Behind the Scenes
Miss Lacey’s Last Fling
This story was initially inspired by that old TV series “Run For Your Life.” For those of you too young to remember, the series was about a man dying of some disease (I cannot recall what), who intended to spend his remaining days doing all the adventurous things he’d never found time to do. I’m always thinking of how modern stories might be told in a Regency setting, so I wondered what a Regency protagonist would do under a similar death sentence? And what if it was a woman instead of a man? Of course, there was the minor problem of a happy ending. I couldn’t let my heroine die, unless I wanted to write a book Oprah might recommend. And now that I think about it . . .
Well, Oprah might have liked it, but my editor wouldn’t. So I decided my heroine would only think she was going to die. She could have a few adventures, kick up her heels a bit, cause a spot of trouble, and then learn she was going to live. I had fun with this story.
A special thank you to Dr. Guenter B. Risse, Chair of the History of Health Sciences at University of California, San Francisco, who was very helpful with the medical information. Dr. Risse did not laugh or throw me out of his office when I told him my heroine needed to think she was going to die but that I didn’t know from what cause. With the help of a great old copy of Buchan’s Domestic Medicine from 1807, he helped me to figure out Rosie’s dilemma.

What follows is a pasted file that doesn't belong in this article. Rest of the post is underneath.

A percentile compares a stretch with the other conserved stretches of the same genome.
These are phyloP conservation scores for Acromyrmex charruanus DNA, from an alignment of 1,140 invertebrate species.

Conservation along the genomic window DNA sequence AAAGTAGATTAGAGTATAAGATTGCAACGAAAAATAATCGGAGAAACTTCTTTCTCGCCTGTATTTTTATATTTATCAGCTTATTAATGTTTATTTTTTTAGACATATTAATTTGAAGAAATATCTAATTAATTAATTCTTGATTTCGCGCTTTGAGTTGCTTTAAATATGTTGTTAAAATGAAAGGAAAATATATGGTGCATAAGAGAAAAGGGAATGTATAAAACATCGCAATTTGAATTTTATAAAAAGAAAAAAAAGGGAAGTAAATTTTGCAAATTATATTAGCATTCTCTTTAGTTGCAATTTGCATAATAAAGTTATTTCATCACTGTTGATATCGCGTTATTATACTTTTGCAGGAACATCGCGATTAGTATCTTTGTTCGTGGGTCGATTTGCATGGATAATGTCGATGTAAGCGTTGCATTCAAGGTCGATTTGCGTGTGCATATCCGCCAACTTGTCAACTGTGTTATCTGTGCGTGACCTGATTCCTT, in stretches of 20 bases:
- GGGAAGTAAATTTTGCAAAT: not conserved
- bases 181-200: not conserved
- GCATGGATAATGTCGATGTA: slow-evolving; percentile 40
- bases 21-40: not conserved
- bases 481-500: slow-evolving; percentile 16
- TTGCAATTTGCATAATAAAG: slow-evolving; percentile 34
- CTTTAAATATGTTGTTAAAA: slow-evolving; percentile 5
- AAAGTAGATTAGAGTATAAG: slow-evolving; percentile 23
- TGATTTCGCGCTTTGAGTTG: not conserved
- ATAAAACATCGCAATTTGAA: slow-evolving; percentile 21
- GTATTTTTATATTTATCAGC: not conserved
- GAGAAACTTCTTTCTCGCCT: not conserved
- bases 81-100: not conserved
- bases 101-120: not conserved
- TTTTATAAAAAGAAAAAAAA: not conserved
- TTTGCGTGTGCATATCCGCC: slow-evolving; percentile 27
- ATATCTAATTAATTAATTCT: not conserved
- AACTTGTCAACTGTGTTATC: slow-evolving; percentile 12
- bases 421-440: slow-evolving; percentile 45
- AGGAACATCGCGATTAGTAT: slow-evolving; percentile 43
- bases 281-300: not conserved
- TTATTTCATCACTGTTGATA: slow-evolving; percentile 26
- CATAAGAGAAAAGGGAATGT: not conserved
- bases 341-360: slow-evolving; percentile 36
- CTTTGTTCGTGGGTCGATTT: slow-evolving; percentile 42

My working title for this story was The Last Season. I gave my editor a long list of other possible titles, and at the end of the list, as a joke, I included Rosie’s Last Fling. Of course, that’s the one she liked best. But “Rosie” sounded too much like a maid, so we needed a formal name in the title. At that time, the heroine’s name was Rosalind (Rosie) Mandeville, but Miss Mandeville was much too long a name for the title. So she was re-christened Miss Rosalind Lacey . . . all for the sake of a title that would fit on the cover!